Discounted cash flow analysis.

o Another determinant of enterprise value is expected cash flow. Discounted cash flow analysis is a valuation technique that isolates the company’s projected cash flow available to service debt and generate a return on equity; The present value of this free cash flow to capital is calculated over a forecast period based on the perceived risk of generating such cash flow. In order to account for the time value of capital, it is usually appropriate to value the company’s cash flows using a discounted cash flow approach.

Total invested capital.

o Any method of valuing a company or its businesses values ​​the total invested capital. These different values ​​are compared to determine a final market value. It is often appropriate to weight the various implied values ​​for total capital invested based on the relative effectiveness of each valuation method used for the analysis. Once the value of the total invested capital has been determined, any entitlement to that value that overrides the common stock will be deducted to determine the fair market value of the common stock. These other claims include the fair value of all debt, outstanding preferred stock, outstanding stock options and stock appreciation rights. Non-operating assets not previously valued must be accounted for and added to total invested capital. This generally includes cash and the fair value of non-operating assets.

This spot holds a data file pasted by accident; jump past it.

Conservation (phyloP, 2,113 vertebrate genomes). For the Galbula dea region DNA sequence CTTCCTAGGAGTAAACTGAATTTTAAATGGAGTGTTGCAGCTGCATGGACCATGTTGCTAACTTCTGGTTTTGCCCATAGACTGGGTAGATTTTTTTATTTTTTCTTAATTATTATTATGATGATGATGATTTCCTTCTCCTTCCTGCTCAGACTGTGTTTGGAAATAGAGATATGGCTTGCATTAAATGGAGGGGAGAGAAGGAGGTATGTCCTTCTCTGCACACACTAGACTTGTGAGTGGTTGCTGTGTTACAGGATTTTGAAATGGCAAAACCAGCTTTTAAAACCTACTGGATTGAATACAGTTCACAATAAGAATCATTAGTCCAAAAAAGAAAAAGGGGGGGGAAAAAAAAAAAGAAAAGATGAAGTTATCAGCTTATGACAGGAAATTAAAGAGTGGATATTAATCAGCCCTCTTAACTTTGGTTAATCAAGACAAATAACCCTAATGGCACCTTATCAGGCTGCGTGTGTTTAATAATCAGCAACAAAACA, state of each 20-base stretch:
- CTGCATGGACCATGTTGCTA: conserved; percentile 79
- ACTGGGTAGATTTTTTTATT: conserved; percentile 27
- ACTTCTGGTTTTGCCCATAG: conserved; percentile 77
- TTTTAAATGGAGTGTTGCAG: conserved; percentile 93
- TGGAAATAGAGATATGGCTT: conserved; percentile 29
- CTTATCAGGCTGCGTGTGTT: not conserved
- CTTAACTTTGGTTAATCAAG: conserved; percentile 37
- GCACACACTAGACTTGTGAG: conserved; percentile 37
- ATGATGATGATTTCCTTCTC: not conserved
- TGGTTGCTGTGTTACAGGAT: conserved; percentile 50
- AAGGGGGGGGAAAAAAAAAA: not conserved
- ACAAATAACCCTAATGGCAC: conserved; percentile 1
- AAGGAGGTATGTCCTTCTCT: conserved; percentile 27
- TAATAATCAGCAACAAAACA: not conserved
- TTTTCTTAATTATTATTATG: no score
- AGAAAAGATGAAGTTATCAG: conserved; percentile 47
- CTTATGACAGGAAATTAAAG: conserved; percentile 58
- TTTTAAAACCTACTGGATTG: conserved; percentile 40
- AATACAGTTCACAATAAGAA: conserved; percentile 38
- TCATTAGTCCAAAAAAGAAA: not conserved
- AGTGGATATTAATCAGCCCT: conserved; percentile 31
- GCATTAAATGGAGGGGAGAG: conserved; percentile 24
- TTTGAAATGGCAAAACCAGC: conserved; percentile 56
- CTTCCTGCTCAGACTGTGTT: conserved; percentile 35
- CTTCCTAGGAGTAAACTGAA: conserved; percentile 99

terminal value.

o An owner can expect cash to flow into capital over an indefinite period of time. While valuation models often use forecasts of future cash flows, there may be a need to represent the value of cash flows that can reasonably be expected to exceed the forecast horizon. This value, called the terminal value, is often calculated by multiplying the fifth year’s cash flow by a multiple. Selected multiples typically use the median of the total capital invested to peers selected in the peer-to-peer public company analysis. The selected multiple may be discounted to reflect the company’s performance or size characteristics compared to comparable companies. This is very similar to dividing the cash flow by the weighted average cost of capital and including a growth factor.

Question: Well, that’s all great. However, how does this help me when buying the company?

Answer: You negotiate a deal that allows the seller to receive the down payment directly from cash flow once you take over the business. If that sounds too good to be true, here’s an example of its feasibility: